Wednesday, May 30, 2018


Apparently the investigation into former USC gynecologist George Tyndall is only a month old, and there are already 410 complaints and 27 people filing suit.  Scarily similar to the MSU case, known complaints date back to the 1990s.  Unlike MSU, USC appears to have a much stronger reporting culture--39 of 52 initial reports were provided to police by the university--and they're being far more proactive in investigating and firing those who looked the other way.   

I'd have to suggest that knowing they're a  private university, and that they have no sovereign immunity, might have something to do with that.  Even so, I  would guess there will be thousands of plaintiffs by the time this one plays out.

And if you read the articles--not recommended for the squeamish, by the way--I think you'll wonder why someone would do such things.  Well, here's a 1991 New York Times article about the subject, and here's a database from the University of Michigan as well.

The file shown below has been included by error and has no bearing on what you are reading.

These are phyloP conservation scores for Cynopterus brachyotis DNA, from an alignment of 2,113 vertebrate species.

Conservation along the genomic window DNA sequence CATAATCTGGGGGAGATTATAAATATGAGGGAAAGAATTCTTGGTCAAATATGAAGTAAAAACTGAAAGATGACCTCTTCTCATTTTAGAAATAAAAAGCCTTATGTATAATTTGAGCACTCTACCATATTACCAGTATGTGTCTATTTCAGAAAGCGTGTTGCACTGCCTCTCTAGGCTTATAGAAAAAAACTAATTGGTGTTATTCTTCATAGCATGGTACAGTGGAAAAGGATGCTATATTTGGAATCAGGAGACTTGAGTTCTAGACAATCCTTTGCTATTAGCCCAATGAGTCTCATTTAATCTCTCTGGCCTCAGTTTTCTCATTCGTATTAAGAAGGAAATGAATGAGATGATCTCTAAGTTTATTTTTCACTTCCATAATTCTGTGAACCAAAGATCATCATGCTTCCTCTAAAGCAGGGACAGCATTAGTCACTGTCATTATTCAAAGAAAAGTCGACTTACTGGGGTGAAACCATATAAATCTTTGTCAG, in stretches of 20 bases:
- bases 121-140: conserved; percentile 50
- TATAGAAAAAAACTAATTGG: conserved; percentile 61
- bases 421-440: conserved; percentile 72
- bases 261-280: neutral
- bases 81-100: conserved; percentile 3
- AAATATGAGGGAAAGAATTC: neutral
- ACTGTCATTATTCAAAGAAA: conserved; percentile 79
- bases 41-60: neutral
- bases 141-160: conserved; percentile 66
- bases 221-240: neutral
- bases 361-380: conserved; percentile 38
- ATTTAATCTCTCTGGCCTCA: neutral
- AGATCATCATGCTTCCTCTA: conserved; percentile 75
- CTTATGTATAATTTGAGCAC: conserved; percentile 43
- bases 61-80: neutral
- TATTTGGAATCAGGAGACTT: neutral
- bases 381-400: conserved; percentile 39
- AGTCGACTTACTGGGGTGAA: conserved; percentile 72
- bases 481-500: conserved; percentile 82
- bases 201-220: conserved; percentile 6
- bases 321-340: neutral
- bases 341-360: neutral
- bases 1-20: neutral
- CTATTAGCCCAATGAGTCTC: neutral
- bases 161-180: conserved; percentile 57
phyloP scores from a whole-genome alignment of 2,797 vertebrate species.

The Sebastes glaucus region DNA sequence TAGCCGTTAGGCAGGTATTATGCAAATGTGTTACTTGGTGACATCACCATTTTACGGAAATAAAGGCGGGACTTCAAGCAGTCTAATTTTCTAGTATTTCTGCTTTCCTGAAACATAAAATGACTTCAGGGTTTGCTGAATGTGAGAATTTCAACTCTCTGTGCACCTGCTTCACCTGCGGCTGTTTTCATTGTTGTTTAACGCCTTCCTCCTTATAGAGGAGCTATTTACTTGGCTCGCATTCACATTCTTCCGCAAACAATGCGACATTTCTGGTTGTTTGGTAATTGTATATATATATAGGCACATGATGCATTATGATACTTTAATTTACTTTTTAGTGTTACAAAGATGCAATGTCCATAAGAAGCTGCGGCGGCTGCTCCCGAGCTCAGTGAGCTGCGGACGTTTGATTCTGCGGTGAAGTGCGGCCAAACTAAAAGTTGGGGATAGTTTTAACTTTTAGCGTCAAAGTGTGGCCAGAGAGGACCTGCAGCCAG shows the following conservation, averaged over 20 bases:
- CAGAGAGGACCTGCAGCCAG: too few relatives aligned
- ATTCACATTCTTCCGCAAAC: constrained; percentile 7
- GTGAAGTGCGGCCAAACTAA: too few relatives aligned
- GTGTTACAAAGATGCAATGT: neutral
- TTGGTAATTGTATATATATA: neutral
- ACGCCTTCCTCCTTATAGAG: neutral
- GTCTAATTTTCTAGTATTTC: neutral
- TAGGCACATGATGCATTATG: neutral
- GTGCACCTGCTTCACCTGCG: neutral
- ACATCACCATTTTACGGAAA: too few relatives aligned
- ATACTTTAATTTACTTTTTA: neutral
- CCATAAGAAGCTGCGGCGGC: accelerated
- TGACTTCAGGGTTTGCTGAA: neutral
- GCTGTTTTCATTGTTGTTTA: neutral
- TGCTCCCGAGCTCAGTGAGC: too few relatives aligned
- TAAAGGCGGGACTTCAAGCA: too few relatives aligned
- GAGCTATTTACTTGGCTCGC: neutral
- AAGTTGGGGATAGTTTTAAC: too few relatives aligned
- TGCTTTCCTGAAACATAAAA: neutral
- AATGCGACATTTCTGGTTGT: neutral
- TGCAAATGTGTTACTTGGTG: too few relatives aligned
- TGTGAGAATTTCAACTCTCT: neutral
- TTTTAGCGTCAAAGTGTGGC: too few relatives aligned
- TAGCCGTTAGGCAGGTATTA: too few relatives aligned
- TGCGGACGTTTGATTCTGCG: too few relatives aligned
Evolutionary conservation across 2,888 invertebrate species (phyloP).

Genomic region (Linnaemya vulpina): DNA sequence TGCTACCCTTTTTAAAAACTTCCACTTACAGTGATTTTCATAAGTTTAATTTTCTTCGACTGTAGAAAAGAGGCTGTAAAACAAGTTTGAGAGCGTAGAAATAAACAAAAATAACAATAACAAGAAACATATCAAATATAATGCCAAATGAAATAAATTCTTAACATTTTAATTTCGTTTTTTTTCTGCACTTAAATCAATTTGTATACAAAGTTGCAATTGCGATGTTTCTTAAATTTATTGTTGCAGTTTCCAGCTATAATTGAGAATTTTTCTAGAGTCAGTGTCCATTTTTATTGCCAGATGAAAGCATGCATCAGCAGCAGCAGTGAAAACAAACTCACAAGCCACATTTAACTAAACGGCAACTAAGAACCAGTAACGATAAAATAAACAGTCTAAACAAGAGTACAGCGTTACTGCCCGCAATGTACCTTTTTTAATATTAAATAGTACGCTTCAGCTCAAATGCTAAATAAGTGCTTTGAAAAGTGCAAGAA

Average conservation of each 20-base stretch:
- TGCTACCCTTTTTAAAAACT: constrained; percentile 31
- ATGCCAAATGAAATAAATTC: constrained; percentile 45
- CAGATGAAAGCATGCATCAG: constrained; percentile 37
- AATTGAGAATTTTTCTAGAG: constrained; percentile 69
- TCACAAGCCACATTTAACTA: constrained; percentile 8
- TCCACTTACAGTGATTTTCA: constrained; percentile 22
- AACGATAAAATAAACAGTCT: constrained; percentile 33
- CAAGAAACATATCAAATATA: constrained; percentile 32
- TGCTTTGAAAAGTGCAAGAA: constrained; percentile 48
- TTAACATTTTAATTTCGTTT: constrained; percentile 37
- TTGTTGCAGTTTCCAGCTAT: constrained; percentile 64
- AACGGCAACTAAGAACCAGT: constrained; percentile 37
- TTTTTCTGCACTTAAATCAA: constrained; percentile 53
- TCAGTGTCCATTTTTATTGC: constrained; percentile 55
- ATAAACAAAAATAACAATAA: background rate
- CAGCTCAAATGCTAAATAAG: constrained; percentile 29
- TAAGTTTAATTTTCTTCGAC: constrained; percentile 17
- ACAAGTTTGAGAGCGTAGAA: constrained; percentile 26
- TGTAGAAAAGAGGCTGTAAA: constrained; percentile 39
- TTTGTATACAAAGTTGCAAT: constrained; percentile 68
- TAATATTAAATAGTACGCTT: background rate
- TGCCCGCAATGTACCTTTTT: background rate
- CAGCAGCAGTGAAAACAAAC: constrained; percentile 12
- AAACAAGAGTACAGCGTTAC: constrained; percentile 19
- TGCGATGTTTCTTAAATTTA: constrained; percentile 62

elspeth said...

Whenever I take my girls to the doctor (their doctors are male), I am in the room. Additionally, there is a female nurse in the room.

When I go to the doctor, one of my doctors is male and one female, there is a nurse present in the room. With either doctor.

I am slightly amazed that parents leave their children (or coaches) unattended with doctors, or that women (or even men) are not cautious about taking precautions with regard to safety and propriety when they are in such a vulnerable position as being physically examined without clothes.

People are clearly still far more trusting than I realized.

Bike Bubba said...

I think most of us have an innate unwillingness to consider that people would actually do some of these sick things. We don't get how someone would want to willingly injure a young lady that way, hence we don't know quite what to do when someone tells us exactly that.